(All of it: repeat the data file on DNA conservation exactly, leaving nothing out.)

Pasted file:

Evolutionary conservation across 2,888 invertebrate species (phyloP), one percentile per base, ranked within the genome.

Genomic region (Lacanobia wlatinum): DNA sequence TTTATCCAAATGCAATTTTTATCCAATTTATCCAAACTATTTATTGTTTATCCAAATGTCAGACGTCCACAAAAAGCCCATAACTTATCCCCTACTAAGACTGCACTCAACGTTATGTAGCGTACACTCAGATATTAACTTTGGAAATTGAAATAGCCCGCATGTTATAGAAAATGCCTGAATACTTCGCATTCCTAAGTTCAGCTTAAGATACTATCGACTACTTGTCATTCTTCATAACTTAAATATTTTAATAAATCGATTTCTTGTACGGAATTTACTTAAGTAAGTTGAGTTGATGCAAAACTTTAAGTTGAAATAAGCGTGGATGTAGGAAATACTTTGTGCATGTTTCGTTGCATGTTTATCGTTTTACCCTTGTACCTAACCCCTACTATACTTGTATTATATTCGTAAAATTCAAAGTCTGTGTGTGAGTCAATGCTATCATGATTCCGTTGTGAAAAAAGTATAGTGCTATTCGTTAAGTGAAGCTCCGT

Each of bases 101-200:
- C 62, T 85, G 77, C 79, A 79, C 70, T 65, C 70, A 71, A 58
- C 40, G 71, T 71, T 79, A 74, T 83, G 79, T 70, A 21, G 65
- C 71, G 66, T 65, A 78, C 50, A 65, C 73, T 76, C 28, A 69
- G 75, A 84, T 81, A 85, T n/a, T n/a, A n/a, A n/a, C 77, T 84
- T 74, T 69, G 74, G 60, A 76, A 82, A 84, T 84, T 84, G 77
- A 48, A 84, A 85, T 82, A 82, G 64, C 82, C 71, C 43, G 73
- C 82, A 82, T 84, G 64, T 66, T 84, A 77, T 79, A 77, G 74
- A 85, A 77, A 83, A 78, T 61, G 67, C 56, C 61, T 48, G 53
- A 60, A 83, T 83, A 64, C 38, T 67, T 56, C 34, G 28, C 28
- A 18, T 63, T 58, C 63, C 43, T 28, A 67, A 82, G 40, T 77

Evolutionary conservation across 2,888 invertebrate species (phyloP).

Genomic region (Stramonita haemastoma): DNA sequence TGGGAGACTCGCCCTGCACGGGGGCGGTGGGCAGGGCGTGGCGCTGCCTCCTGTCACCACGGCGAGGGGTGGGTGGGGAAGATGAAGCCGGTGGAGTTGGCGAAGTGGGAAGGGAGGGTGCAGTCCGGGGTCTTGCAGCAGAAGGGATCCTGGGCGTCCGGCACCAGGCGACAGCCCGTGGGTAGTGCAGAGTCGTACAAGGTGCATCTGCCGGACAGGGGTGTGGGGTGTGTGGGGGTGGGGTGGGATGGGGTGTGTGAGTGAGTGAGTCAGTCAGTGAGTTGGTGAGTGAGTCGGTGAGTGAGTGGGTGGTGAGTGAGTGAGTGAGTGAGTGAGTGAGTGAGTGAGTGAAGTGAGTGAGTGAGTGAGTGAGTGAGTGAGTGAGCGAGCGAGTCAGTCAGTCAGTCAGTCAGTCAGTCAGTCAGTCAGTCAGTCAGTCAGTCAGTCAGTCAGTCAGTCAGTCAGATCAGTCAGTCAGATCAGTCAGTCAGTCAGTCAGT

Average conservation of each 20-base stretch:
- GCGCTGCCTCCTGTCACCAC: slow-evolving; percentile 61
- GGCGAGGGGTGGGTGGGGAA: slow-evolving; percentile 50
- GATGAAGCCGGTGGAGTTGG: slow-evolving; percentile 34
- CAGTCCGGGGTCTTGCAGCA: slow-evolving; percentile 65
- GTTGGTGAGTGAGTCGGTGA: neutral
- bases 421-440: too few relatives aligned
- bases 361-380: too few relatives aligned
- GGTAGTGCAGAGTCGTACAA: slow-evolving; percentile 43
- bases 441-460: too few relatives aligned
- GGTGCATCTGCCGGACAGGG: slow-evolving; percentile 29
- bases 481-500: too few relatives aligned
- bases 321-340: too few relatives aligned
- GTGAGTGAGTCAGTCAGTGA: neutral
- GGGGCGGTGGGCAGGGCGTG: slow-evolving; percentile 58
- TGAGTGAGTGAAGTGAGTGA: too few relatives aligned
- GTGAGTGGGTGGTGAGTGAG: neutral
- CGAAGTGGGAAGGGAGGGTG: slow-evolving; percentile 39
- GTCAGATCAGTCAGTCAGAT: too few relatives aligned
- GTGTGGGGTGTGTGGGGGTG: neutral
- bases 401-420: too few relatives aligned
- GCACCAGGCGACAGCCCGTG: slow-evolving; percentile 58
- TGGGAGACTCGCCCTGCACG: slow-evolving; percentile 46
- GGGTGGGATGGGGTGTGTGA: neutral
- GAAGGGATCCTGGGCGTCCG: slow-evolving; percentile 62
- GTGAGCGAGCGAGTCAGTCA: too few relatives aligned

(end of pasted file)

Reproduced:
Evolutionary conservation across 2,888 invertebrate species (phyloP), one percentile per base, ranked within the genome.

Genomic region (Lacanobia wlatinum): DNA sequence TTTATCCAAATGCAATTTTTATCCAATTTATCCAAACTATTTATTGTTTATCCAAATGTCAGACGTCCACAAAAAGCCCATAACTTATCCCCTACTAAGACTGCACTCAACGTTATGTAGCGTACACTCAGATATTAACTTTGGAAATTGAAATAGCCCGCATGTTATAGAAAATGCCTGAATACTTCGCATTCCTAAGTTCAGCTTAAGATACTATCGACTACTTGTCATTCTTCATAACTTAAATATTTTAATAAATCGATTTCTTGTACGGAATTTACTTAAGTAAGTTGAGTTGATGCAAAACTTTAAGTTGAAATAAGCGTGGATGTAGGAAATACTTTGTGCATGTTTCGTTGCATGTTTATCGTTTTACCCTTGTACCTAACCCCTACTATACTTGTATTATATTCGTAAAATTCAAAGTCTGTGTGTGAGTCAATGCTATCATGATTCCGTTGTGAAAAAAGTATAGTGCTATTCGTTAAGTGAAGCTCCGT

Each of bases 101-200:
- C 62, T 85, G 77, C 79, A 79, C 70, T 65, C 70, A 71, A 58
- C 40, G 71, T 71, T 79, A 74, T 83, G 79, T 70, A 21, G 65
- C 71, G 66, T 65, A 78, C 50, A 65, C 73, T 76, C 28, A 69
- G 75, A 84, T 81, A 85, T n/a, T n/a, A n/a, A n/a, C 77, T 84
- T 74, T 69, G 74, G 60, A 76, A 82, A 84, T 84, T 84, G 77
- A 48, A 84, A 85, T 82, A 82, G 64, C 82, C 71, C 43, G 73
- C 82, A 82, T 84, G 64, T 66, T 84, A 77, T 79, A 77, G 74
- A 85, A 77, A 83, A 78, T 61, G 67, C 56, C 61, T 48, G 53
- A 60, A 83, T 83, A 64, C 38, T 67, T 56, C 34, G 28, C 28
- A 18, T 63, T 58, C 63, C 43, T 28, A 67, A 82, G 40, T 77

Evolutionary conservation across 2,888 invertebrate species (phyloP).

Genomic region (Stramonita haemastoma): DNA sequence TGGGAGACTCGCCCTGCACGGGGGCGGTGGGCAGGGCGTGGCGCTGCCTCCTGTCACCACGGCGAGGGGTGGGTGGGGAAGATGAAGCCGGTGGAGTTGGCGAAGTGGGAAGGGAGGGTGCAGTCCGGGGTCTTGCAGCAGAAGGGATCCTGGGCGTCCGGCACCAGGCGACAGCCCGTGGGTAGTGCAGAGTCGTACAAGGTGCATCTGCCGGACAGGGGTGTGGGGTGTGTGGGGGTGGGGTGGGATGGGGTGTGTGAGTGAGTGAGTCAGTCAGTGAGTTGGTGAGTGAGTCGGTGAGTGAGTGGGTGGTGAGTGAGTGAGTGAGTGAGTGAGTGAGTGAGTGAGTGAAGTGAGTGAGTGAGTGAGTGAGTGAGTGAGTGAGCGAGCGAGTCAGTCAGTCAGTCAGTCAGTCAGTCAGTCAGTCAGTCAGTCAGTCAGTCAGTCAGTCAGTCAGTCAGTCAGATCAGTCAGTCAGATCAGTCAGTCAGTCAGTCAGT

Average conservation of each 20-base stretch:
- GCGCTGCCTCCTGTCACCAC: slow-evolving; percentile 61
- GGCGAGGGGTGGGTGGGGAA: slow-evolving; percentile 50
- GATGAAGCCGGTGGAGTTGG: slow-evolving; percentile 34
- CAGTCCGGGGTCTTGCAGCA: slow-evolving; percentile 65
- GTTGGTGAGTGAGTCGGTGA: neutral
- bases 421-440: too few relatives aligned
- bases 361-380: too few relatives aligned
- GGTAGTGCAGAGTCGTACAA: slow-evolving; percentile 43
- bases 441-460: too few relatives aligned
- GGTGCATCTGCCGGACAGGG: slow-evolving; percentile 29
- bases 481-500: too few relatives aligned
- bases 321-340: too few relatives aligned
- GTGAGTGAGTCAGTCAGTGA: neutral
- GGGGCGGTGGGCAGGGCGTG: slow-evolving; percentile 58
- TGAGTGAGTGAAGTGAGTGA: too few relatives aligned
- GTGAGTGGGTGGTGAGTGAG: neutral
- CGAAGTGGGAAGGGAGGGTG: slow-evolving; percentile 39
- GTCAGATCAGTCAGTCAGAT: too few relatives aligned
- GTGTGGGGTGTGTGGGGGTG: neutral
- bases 401-420: too few relatives aligned
- GCACCAGGCGACAGCCCGTG: slow-evolving; percentile 58
- TGGGAGACTCGCCCTGCACG: slow-evolving; percentile 46
- GGGTGGGATGGGGTGTGTGA: neutral
- GAAGGGATCCTGGGCGTCCG: slow-evolving; percentile 62
- GTGAGCGAGCGAGTCAGTCA: too few relatives aligned